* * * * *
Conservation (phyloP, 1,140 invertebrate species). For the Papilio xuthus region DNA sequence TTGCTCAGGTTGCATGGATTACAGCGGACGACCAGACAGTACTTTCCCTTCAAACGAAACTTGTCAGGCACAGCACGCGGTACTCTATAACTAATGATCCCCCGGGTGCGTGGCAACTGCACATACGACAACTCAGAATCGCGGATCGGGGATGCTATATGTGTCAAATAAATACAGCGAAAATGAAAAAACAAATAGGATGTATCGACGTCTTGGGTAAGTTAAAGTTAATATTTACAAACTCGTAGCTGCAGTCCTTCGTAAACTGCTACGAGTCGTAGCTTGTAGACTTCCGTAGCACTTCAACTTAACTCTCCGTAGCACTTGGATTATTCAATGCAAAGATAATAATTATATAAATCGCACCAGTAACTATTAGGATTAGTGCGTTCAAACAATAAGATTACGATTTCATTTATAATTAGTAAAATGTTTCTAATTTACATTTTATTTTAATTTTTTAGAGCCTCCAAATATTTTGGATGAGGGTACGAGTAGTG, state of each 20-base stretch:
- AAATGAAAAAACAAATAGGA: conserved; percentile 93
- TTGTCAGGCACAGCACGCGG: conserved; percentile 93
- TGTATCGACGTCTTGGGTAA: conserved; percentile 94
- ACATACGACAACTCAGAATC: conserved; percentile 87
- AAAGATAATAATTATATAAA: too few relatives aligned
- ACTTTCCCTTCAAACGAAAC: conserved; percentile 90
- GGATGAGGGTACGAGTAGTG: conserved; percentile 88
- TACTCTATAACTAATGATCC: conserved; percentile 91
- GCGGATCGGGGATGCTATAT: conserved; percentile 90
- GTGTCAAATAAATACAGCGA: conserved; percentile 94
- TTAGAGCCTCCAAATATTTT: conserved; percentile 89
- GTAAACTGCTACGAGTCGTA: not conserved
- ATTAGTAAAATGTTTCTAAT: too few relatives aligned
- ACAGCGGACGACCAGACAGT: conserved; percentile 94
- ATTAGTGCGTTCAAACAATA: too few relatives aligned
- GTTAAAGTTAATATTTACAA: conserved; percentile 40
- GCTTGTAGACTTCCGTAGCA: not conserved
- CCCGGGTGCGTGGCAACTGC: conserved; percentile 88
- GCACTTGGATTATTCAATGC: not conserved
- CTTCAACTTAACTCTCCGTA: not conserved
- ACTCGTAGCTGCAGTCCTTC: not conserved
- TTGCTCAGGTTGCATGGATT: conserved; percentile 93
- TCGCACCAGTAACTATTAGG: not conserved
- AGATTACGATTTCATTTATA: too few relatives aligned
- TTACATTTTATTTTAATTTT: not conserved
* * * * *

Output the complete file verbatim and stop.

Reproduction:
Conservation (phyloP, 1,140 invertebrate species). For the Papilio xuthus region DNA sequence TTGCTCAGGTTGCATGGATTACAGCGGACGACCAGACAGTACTTTCCCTTCAAACGAAACTTGTCAGGCACAGCACGCGGTACTCTATAACTAATGATCCCCCGGGTGCGTGGCAACTGCACATACGACAACTCAGAATCGCGGATCGGGGATGCTATATGTGTCAAATAAATACAGCGAAAATGAAAAAACAAATAGGATGTATCGACGTCTTGGGTAAGTTAAAGTTAATATTTACAAACTCGTAGCTGCAGTCCTTCGTAAACTGCTACGAGTCGTAGCTTGTAGACTTCCGTAGCACTTCAACTTAACTCTCCGTAGCACTTGGATTATTCAATGCAAAGATAATAATTATATAAATCGCACCAGTAACTATTAGGATTAGTGCGTTCAAACAATAAGATTACGATTTCATTTATAATTAGTAAAATGTTTCTAATTTACATTTTATTTTAATTTTTTAGAGCCTCCAAATATTTTGGATGAGGGTACGAGTAGTG, state of each 20-base stretch:
- AAATGAAAAAACAAATAGGA: conserved; percentile 93
- TTGTCAGGCACAGCACGCGG: conserved; percentile 93
- TGTATCGACGTCTTGGGTAA: conserved; percentile 94
- ACATACGACAACTCAGAATC: conserved; percentile 87
- AAAGATAATAATTATATAAA: too few relatives aligned
- ACTTTCCCTTCAAACGAAAC: conserved; percentile 90
- GGATGAGGGTACGAGTAGTG: conserved; percentile 88
- TACTCTATAACTAATGATCC: conserved; percentile 91
- GCGGATCGGGGATGCTATAT: conserved; percentile 90
- GTGTCAAATAAATACAGCGA: conserved; percentile 94
- TTAGAGCCTCCAAATATTTT: conserved; percentile 89
- GTAAACTGCTACGAGTCGTA: not conserved
- ATTAGTAAAATGTTTCTAAT: too few relatives aligned
- ACAGCGGACGACCAGACAGT: conserved; percentile 94
- ATTAGTGCGTTCAAACAATA: too few relatives aligned
- GTTAAAGTTAATATTTACAA: conserved; percentile 40
- GCTTGTAGACTTCCGTAGCA: not conserved
- CCCGGGTGCGTGGCAACTGC: conserved; percentile 88
- GCACTTGGATTATTCAATGC: not conserved
- CTTCAACTTAACTCTCCGTA: not conserved
- ACTCGTAGCTGCAGTCCTTC: not conserved
- TTGCTCAGGTTGCATGGATT: conserved; percentile 93
- TCGCACCAGTAACTATTAGG: not conserved
- AGATTACGATTTCATTTATA: too few relatives aligned
- TTACATTTTATTTTAATTTT: not conserved